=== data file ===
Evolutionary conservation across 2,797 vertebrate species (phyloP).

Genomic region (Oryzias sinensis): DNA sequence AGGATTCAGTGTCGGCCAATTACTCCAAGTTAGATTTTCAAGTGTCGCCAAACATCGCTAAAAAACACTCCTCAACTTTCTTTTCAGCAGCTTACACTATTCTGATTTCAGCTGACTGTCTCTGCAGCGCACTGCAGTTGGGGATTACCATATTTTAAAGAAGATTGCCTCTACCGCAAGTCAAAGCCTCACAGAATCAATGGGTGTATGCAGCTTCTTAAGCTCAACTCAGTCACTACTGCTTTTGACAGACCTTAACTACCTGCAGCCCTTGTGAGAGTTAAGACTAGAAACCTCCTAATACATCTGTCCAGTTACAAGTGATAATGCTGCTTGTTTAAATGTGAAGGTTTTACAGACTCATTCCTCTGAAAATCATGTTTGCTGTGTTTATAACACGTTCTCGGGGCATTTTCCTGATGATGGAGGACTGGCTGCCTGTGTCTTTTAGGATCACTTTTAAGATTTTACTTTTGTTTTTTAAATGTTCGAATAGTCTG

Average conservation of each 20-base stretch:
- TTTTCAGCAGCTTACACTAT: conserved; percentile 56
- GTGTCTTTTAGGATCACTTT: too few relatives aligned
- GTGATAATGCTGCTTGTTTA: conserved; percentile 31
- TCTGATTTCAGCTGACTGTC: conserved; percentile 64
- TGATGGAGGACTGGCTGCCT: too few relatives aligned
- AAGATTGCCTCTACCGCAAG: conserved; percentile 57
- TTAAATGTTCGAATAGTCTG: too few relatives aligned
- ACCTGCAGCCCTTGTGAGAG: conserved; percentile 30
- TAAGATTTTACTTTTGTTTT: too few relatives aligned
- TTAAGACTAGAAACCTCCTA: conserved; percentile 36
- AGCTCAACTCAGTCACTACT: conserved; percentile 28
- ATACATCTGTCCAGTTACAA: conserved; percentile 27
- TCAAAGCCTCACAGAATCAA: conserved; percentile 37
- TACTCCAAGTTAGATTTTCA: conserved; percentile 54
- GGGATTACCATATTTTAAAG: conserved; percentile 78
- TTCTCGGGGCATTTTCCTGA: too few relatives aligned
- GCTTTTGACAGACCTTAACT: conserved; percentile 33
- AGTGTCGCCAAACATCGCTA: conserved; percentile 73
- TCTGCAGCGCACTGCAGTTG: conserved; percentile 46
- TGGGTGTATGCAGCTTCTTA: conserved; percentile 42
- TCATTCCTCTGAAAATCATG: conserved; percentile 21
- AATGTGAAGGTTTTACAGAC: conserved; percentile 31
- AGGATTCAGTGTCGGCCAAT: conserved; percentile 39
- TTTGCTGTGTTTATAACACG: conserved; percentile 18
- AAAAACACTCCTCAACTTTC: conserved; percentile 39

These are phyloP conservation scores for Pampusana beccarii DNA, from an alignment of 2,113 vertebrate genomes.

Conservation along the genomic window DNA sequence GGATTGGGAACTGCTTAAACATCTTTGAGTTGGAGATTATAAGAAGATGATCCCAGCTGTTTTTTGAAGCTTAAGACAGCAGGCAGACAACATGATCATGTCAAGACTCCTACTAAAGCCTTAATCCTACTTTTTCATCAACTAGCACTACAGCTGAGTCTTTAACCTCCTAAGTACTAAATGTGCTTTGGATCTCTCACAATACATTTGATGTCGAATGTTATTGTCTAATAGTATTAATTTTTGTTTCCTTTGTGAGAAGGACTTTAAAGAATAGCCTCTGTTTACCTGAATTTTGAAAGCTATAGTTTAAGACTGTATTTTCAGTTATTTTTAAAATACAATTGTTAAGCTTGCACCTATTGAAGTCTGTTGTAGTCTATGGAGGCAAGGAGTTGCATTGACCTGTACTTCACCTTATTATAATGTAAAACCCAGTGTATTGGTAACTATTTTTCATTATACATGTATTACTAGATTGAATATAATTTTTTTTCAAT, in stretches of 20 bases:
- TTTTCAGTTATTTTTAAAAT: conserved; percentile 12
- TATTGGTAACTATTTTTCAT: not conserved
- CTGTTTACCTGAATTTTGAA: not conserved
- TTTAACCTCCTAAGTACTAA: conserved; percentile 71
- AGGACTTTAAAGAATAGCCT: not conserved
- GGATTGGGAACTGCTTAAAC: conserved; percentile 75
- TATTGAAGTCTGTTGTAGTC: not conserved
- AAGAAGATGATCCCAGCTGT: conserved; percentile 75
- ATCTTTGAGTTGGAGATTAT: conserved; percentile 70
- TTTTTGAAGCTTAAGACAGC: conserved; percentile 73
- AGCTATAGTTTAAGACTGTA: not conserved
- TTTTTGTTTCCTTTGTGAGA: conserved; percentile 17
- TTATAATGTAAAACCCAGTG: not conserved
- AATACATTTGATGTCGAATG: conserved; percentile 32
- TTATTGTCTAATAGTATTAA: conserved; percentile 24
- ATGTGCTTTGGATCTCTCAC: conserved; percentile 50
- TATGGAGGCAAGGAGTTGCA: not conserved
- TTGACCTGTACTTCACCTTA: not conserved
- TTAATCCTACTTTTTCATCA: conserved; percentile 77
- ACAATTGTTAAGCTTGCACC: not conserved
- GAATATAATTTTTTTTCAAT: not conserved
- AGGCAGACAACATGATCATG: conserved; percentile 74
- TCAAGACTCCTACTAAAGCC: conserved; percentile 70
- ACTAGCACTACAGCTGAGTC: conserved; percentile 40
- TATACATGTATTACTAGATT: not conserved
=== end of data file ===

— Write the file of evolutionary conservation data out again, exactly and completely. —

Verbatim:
Evolutionary conservation across 2,797 vertebrate species (phyloP).

Genomic region (Oryzias sinensis): DNA sequence AGGATTCAGTGTCGGCCAATTACTCCAAGTTAGATTTTCAAGTGTCGCCAAACATCGCTAAAAAACACTCCTCAACTTTCTTTTCAGCAGCTTACACTATTCTGATTTCAGCTGACTGTCTCTGCAGCGCACTGCAGTTGGGGATTACCATATTTTAAAGAAGATTGCCTCTACCGCAAGTCAAAGCCTCACAGAATCAATGGGTGTATGCAGCTTCTTAAGCTCAACTCAGTCACTACTGCTTTTGACAGACCTTAACTACCTGCAGCCCTTGTGAGAGTTAAGACTAGAAACCTCCTAATACATCTGTCCAGTTACAAGTGATAATGCTGCTTGTTTAAATGTGAAGGTTTTACAGACTCATTCCTCTGAAAATCATGTTTGCTGTGTTTATAACACGTTCTCGGGGCATTTTCCTGATGATGGAGGACTGGCTGCCTGTGTCTTTTAGGATCACTTTTAAGATTTTACTTTTGTTTTTTAAATGTTCGAATAGTCTG

Average conservation of each 20-base stretch:
- TTTTCAGCAGCTTACACTAT: conserved; percentile 56
- GTGTCTTTTAGGATCACTTT: too few relatives aligned
- GTGATAATGCTGCTTGTTTA: conserved; percentile 31
- TCTGATTTCAGCTGACTGTC: conserved; percentile 64
- TGATGGAGGACTGGCTGCCT: too few relatives aligned
- AAGATTGCCTCTACCGCAAG: conserved; percentile 57
- TTAAATGTTCGAATAGTCTG: too few relatives aligned
- ACCTGCAGCCCTTGTGAGAG: conserved; percentile 30
- TAAGATTTTACTTTTGTTTT: too few relatives aligned
- TTAAGACTAGAAACCTCCTA: conserved; percentile 36
- AGCTCAACTCAGTCACTACT: conserved; percentile 28
- ATACATCTGTCCAGTTACAA: conserved; percentile 27
- TCAAAGCCTCACAGAATCAA: conserved; percentile 37
- TACTCCAAGTTAGATTTTCA: conserved; percentile 54
- GGGATTACCATATTTTAAAG: conserved; percentile 78
- TTCTCGGGGCATTTTCCTGA: too few relatives aligned
- GCTTTTGACAGACCTTAACT: conserved; percentile 33
- AGTGTCGCCAAACATCGCTA: conserved; percentile 73
- TCTGCAGCGCACTGCAGTTG: conserved; percentile 46
- TGGGTGTATGCAGCTTCTTA: conserved; percentile 42
- TCATTCCTCTGAAAATCATG: conserved; percentile 21
- AATGTGAAGGTTTTACAGAC: conserved; percentile 31
- AGGATTCAGTGTCGGCCAAT: conserved; percentile 39
- TTTGCTGTGTTTATAACACG: conserved; percentile 18
- AAAAACACTCCTCAACTTTC: conserved; percentile 39

These are phyloP conservation scores for Pampusana beccarii DNA, from an alignment of 2,113 vertebrate genomes.

Conservation along the genomic window DNA sequence GGATTGGGAACTGCTTAAACATCTTTGAGTTGGAGATTATAAGAAGATGATCCCAGCTGTTTTTTGAAGCTTAAGACAGCAGGCAGACAACATGATCATGTCAAGACTCCTACTAAAGCCTTAATCCTACTTTTTCATCAACTAGCACTACAGCTGAGTCTTTAACCTCCTAAGTACTAAATGTGCTTTGGATCTCTCACAATACATTTGATGTCGAATGTTATTGTCTAATAGTATTAATTTTTGTTTCCTTTGTGAGAAGGACTTTAAAGAATAGCCTCTGTTTACCTGAATTTTGAAAGCTATAGTTTAAGACTGTATTTTCAGTTATTTTTAAAATACAATTGTTAAGCTTGCACCTATTGAAGTCTGTTGTAGTCTATGGAGGCAAGGAGTTGCATTGACCTGTACTTCACCTTATTATAATGTAAAACCCAGTGTATTGGTAACTATTTTTCATTATACATGTATTACTAGATTGAATATAATTTTTTTTCAAT, in stretches of 20 bases:
- TTTTCAGTTATTTTTAAAAT: conserved; percentile 12
- TATTGGTAACTATTTTTCAT: not conserved
- CTGTTTACCTGAATTTTGAA: not conserved
- TTTAACCTCCTAAGTACTAA: conserved; percentile 71
- AGGACTTTAAAGAATAGCCT: not conserved
- GGATTGGGAACTGCTTAAAC: conserved; percentile 75
- TATTGAAGTCTGTTGTAGTC: not conserved
- AAGAAGATGATCCCAGCTGT: conserved; percentile 75
- ATCTTTGAGTTGGAGATTAT: conserved; percentile 70
- TTTTTGAAGCTTAAGACAGC: conserved; percentile 73
- AGCTATAGTTTAAGACTGTA: not conserved
- TTTTTGTTTCCTTTGTGAGA: conserved; percentile 17
- TTATAATGTAAAACCCAGTG: not conserved
- AATACATTTGATGTCGAATG: conserved; percentile 32
- TTATTGTCTAATAGTATTAA: conserved; percentile 24
- ATGTGCTTTGGATCTCTCAC: conserved; percentile 50
- TATGGAGGCAAGGAGTTGCA: not conserved
- TTGACCTGTACTTCACCTTA: not conserved
- TTAATCCTACTTTTTCATCA: conserved; percentile 77
- ACAATTGTTAAGCTTGCACC: not conserved
- GAATATAATTTTTTTTCAAT: not conserved
- AGGCAGACAACATGATCATG: conserved; percentile 74
- TCAAGACTCCTACTAAAGCC: conserved; percentile 70
- ACTAGCACTACAGCTGAGTC: conserved; percentile 40
- TATACATGTATTACTAGATT: not conserved